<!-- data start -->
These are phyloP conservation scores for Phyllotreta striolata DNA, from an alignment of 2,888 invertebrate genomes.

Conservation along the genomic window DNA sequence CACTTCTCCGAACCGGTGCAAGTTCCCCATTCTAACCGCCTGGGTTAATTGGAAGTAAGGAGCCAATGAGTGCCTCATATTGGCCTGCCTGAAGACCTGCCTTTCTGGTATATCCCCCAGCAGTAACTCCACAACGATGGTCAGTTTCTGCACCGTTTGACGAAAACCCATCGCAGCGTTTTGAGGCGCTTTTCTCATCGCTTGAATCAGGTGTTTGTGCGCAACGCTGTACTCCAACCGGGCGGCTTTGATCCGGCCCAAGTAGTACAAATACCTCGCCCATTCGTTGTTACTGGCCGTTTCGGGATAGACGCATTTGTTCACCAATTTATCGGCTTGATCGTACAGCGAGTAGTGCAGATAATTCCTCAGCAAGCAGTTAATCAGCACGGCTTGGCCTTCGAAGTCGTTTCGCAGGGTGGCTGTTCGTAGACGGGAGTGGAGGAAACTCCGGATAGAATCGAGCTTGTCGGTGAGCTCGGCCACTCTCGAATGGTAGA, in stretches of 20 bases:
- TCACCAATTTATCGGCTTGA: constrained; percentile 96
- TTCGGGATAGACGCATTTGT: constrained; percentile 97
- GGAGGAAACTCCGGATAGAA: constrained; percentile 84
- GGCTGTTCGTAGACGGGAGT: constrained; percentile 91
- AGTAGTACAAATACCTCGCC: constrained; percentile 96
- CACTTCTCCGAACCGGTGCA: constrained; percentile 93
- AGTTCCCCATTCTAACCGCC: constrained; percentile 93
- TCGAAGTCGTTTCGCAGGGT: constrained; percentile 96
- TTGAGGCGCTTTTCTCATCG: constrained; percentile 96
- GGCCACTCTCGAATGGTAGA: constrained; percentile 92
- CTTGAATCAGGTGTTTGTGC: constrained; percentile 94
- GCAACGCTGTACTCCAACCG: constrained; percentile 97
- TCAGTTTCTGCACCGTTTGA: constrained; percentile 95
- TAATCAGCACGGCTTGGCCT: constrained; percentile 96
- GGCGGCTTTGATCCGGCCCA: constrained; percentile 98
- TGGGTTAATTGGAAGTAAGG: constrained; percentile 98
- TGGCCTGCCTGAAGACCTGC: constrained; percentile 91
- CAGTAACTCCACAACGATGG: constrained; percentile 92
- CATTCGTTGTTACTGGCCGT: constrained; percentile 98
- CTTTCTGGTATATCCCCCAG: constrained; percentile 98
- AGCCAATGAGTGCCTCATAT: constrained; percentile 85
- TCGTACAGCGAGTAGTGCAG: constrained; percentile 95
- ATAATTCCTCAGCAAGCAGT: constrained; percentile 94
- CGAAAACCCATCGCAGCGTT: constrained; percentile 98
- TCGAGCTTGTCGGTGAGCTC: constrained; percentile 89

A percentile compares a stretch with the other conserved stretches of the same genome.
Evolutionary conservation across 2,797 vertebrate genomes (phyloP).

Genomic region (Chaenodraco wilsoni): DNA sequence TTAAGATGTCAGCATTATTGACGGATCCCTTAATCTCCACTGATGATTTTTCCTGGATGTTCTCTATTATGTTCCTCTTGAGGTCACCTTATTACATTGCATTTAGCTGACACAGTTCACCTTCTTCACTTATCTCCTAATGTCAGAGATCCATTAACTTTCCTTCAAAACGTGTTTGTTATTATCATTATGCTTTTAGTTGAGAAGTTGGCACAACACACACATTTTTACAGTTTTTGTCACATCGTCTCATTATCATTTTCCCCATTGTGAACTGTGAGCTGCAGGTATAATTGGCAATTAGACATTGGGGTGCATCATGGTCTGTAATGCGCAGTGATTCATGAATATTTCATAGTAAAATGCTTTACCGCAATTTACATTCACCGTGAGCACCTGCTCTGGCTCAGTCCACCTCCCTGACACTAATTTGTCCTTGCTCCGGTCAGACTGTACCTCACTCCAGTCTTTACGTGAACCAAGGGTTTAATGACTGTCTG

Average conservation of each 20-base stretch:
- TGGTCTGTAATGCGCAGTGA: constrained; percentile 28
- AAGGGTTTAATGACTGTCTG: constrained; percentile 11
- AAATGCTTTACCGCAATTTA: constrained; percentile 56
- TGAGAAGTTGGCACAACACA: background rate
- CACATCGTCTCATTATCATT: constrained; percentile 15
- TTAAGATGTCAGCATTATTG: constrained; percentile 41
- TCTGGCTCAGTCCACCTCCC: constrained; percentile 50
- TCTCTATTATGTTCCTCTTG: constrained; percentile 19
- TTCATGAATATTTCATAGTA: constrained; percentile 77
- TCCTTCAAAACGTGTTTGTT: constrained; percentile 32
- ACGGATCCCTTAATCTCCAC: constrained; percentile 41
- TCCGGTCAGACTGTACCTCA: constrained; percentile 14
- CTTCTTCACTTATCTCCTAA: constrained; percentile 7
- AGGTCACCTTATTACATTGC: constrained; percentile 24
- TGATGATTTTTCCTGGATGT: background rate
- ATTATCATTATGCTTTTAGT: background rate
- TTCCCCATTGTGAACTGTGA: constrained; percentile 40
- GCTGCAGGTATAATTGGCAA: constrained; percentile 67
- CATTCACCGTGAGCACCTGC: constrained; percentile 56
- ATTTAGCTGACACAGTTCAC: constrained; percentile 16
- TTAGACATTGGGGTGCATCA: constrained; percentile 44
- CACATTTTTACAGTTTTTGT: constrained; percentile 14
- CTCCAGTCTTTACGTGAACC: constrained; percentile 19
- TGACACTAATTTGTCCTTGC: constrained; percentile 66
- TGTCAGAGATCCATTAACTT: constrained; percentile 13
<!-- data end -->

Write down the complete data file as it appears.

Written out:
These are phyloP conservation scores for Phyllotreta striolata DNA, from an alignment of 2,888 invertebrate genomes.

Conservation along the genomic window DNA sequence CACTTCTCCGAACCGGTGCAAGTTCCCCATTCTAACCGCCTGGGTTAATTGGAAGTAAGGAGCCAATGAGTGCCTCATATTGGCCTGCCTGAAGACCTGCCTTTCTGGTATATCCCCCAGCAGTAACTCCACAACGATGGTCAGTTTCTGCACCGTTTGACGAAAACCCATCGCAGCGTTTTGAGGCGCTTTTCTCATCGCTTGAATCAGGTGTTTGTGCGCAACGCTGTACTCCAACCGGGCGGCTTTGATCCGGCCCAAGTAGTACAAATACCTCGCCCATTCGTTGTTACTGGCCGTTTCGGGATAGACGCATTTGTTCACCAATTTATCGGCTTGATCGTACAGCGAGTAGTGCAGATAATTCCTCAGCAAGCAGTTAATCAGCACGGCTTGGCCTTCGAAGTCGTTTCGCAGGGTGGCTGTTCGTAGACGGGAGTGGAGGAAACTCCGGATAGAATCGAGCTTGTCGGTGAGCTCGGCCACTCTCGAATGGTAGA, in stretches of 20 bases:
- TCACCAATTTATCGGCTTGA: constrained; percentile 96
- TTCGGGATAGACGCATTTGT: constrained; percentile 97
- GGAGGAAACTCCGGATAGAA: constrained; percentile 84
- GGCTGTTCGTAGACGGGAGT: constrained; percentile 91
- AGTAGTACAAATACCTCGCC: constrained; percentile 96
- CACTTCTCCGAACCGGTGCA: constrained; percentile 93
- AGTTCCCCATTCTAACCGCC: constrained; percentile 93
- TCGAAGTCGTTTCGCAGGGT: constrained; percentile 96
- TTGAGGCGCTTTTCTCATCG: constrained; percentile 96
- GGCCACTCTCGAATGGTAGA: constrained; percentile 92
- CTTGAATCAGGTGTTTGTGC: constrained; percentile 94
- GCAACGCTGTACTCCAACCG: constrained; percentile 97
- TCAGTTTCTGCACCGTTTGA: constrained; percentile 95
- TAATCAGCACGGCTTGGCCT: constrained; percentile 96
- GGCGGCTTTGATCCGGCCCA: constrained; percentile 98
- TGGGTTAATTGGAAGTAAGG: constrained; percentile 98
- TGGCCTGCCTGAAGACCTGC: constrained; percentile 91
- CAGTAACTCCACAACGATGG: constrained; percentile 92
- CATTCGTTGTTACTGGCCGT: constrained; percentile 98
- CTTTCTGGTATATCCCCCAG: constrained; percentile 98
- AGCCAATGAGTGCCTCATAT: constrained; percentile 85
- TCGTACAGCGAGTAGTGCAG: constrained; percentile 95
- ATAATTCCTCAGCAAGCAGT: constrained; percentile 94
- CGAAAACCCATCGCAGCGTT: constrained; percentile 98
- TCGAGCTTGTCGGTGAGCTC: constrained; percentile 89

A percentile compares a stretch with the other conserved stretches of the same genome.
Evolutionary conservation across 2,797 vertebrate genomes (phyloP).

Genomic region (Chaenodraco wilsoni): DNA sequence TTAAGATGTCAGCATTATTGACGGATCCCTTAATCTCCACTGATGATTTTTCCTGGATGTTCTCTATTATGTTCCTCTTGAGGTCACCTTATTACATTGCATTTAGCTGACACAGTTCACCTTCTTCACTTATCTCCTAATGTCAGAGATCCATTAACTTTCCTTCAAAACGTGTTTGTTATTATCATTATGCTTTTAGTTGAGAAGTTGGCACAACACACACATTTTTACAGTTTTTGTCACATCGTCTCATTATCATTTTCCCCATTGTGAACTGTGAGCTGCAGGTATAATTGGCAATTAGACATTGGGGTGCATCATGGTCTGTAATGCGCAGTGATTCATGAATATTTCATAGTAAAATGCTTTACCGCAATTTACATTCACCGTGAGCACCTGCTCTGGCTCAGTCCACCTCCCTGACACTAATTTGTCCTTGCTCCGGTCAGACTGTACCTCACTCCAGTCTTTACGTGAACCAAGGGTTTAATGACTGTCTG

Average conservation of each 20-base stretch:
- TGGTCTGTAATGCGCAGTGA: constrained; percentile 28
- AAGGGTTTAATGACTGTCTG: constrained; percentile 11
- AAATGCTTTACCGCAATTTA: constrained; percentile 56
- TGAGAAGTTGGCACAACACA: background rate
- CACATCGTCTCATTATCATT: constrained; percentile 15
- TTAAGATGTCAGCATTATTG: constrained; percentile 41
- TCTGGCTCAGTCCACCTCCC: constrained; percentile 50
- TCTCTATTATGTTCCTCTTG: constrained; percentile 19
- TTCATGAATATTTCATAGTA: constrained; percentile 77
- TCCTTCAAAACGTGTTTGTT: constrained; percentile 32
- ACGGATCCCTTAATCTCCAC: constrained; percentile 41
- TCCGGTCAGACTGTACCTCA: constrained; percentile 14
- CTTCTTCACTTATCTCCTAA: constrained; percentile 7
- AGGTCACCTTATTACATTGC: constrained; percentile 24
- TGATGATTTTTCCTGGATGT: background rate
- ATTATCATTATGCTTTTAGT: background rate
- TTCCCCATTGTGAACTGTGA: constrained; percentile 40
- GCTGCAGGTATAATTGGCAA: constrained; percentile 67
- CATTCACCGTGAGCACCTGC: constrained; percentile 56
- ATTTAGCTGACACAGTTCAC: constrained; percentile 16
- TTAGACATTGGGGTGCATCA: constrained; percentile 44
- CACATTTTTACAGTTTTTGT: constrained; percentile 14
- CTCCAGTCTTTACGTGAACC: constrained; percentile 19
- TGACACTAATTTGTCCTTGC: constrained; percentile 66
- TGTCAGAGATCCATTAACTT: constrained; percentile 13